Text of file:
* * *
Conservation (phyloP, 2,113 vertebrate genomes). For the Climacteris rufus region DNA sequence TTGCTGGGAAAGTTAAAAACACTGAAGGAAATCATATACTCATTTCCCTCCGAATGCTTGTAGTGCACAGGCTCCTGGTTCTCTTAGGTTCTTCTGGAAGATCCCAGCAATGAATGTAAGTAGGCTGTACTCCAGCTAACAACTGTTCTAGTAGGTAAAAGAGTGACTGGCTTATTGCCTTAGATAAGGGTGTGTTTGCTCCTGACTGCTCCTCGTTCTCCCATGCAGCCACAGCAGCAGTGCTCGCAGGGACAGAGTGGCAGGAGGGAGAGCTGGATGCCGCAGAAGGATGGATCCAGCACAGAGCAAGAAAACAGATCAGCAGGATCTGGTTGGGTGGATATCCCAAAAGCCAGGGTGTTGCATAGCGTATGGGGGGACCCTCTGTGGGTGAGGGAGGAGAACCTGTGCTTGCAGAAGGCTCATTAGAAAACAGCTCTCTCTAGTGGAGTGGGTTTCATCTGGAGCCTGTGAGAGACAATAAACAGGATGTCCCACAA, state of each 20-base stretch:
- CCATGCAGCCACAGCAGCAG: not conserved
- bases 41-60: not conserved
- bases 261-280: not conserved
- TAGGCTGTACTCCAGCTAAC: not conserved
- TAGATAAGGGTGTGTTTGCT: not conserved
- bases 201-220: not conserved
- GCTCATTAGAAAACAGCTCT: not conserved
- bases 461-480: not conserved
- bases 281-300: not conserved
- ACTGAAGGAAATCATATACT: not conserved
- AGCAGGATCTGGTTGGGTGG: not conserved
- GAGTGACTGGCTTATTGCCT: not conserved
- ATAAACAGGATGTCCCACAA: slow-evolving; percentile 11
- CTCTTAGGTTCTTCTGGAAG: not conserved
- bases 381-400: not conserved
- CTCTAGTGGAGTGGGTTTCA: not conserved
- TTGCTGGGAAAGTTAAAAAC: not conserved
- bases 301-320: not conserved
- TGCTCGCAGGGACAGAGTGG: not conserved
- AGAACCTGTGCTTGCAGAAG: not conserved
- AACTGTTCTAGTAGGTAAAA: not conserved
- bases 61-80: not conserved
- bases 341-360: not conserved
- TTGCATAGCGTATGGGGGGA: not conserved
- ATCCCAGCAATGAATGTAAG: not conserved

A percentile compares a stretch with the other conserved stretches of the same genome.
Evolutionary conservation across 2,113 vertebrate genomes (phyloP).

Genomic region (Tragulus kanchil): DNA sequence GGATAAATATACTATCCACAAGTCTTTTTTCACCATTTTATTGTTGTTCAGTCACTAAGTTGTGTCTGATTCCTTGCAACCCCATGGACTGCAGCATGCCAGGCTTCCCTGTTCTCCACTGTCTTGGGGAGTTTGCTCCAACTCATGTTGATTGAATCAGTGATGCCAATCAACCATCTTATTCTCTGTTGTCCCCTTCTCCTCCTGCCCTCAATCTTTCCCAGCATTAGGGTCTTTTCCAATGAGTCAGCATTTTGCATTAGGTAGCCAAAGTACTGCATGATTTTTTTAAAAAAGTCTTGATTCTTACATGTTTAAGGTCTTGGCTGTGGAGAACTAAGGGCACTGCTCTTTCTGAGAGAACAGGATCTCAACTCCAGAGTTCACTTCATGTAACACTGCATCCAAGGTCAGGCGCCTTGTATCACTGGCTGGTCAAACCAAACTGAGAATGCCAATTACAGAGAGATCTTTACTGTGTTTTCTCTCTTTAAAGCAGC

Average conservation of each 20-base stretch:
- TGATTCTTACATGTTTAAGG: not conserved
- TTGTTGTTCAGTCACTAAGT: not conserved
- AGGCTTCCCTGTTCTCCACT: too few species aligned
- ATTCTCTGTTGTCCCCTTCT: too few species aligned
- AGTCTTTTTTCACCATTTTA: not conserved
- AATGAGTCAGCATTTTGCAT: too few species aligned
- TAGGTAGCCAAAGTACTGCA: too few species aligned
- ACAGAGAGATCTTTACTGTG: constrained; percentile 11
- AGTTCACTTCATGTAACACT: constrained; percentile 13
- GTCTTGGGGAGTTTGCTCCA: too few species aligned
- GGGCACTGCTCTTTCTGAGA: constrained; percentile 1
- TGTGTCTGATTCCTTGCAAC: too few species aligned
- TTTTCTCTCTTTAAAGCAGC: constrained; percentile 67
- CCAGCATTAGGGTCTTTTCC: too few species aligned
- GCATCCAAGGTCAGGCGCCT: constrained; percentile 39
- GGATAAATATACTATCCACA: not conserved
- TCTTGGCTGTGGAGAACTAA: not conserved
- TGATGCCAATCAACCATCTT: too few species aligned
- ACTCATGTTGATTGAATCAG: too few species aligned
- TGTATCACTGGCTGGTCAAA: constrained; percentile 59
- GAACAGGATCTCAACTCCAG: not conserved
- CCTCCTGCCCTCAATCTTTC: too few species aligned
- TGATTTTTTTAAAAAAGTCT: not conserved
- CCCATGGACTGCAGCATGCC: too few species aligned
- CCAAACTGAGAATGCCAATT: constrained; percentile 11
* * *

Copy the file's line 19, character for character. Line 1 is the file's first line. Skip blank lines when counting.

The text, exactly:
- bases 301-320: not conserved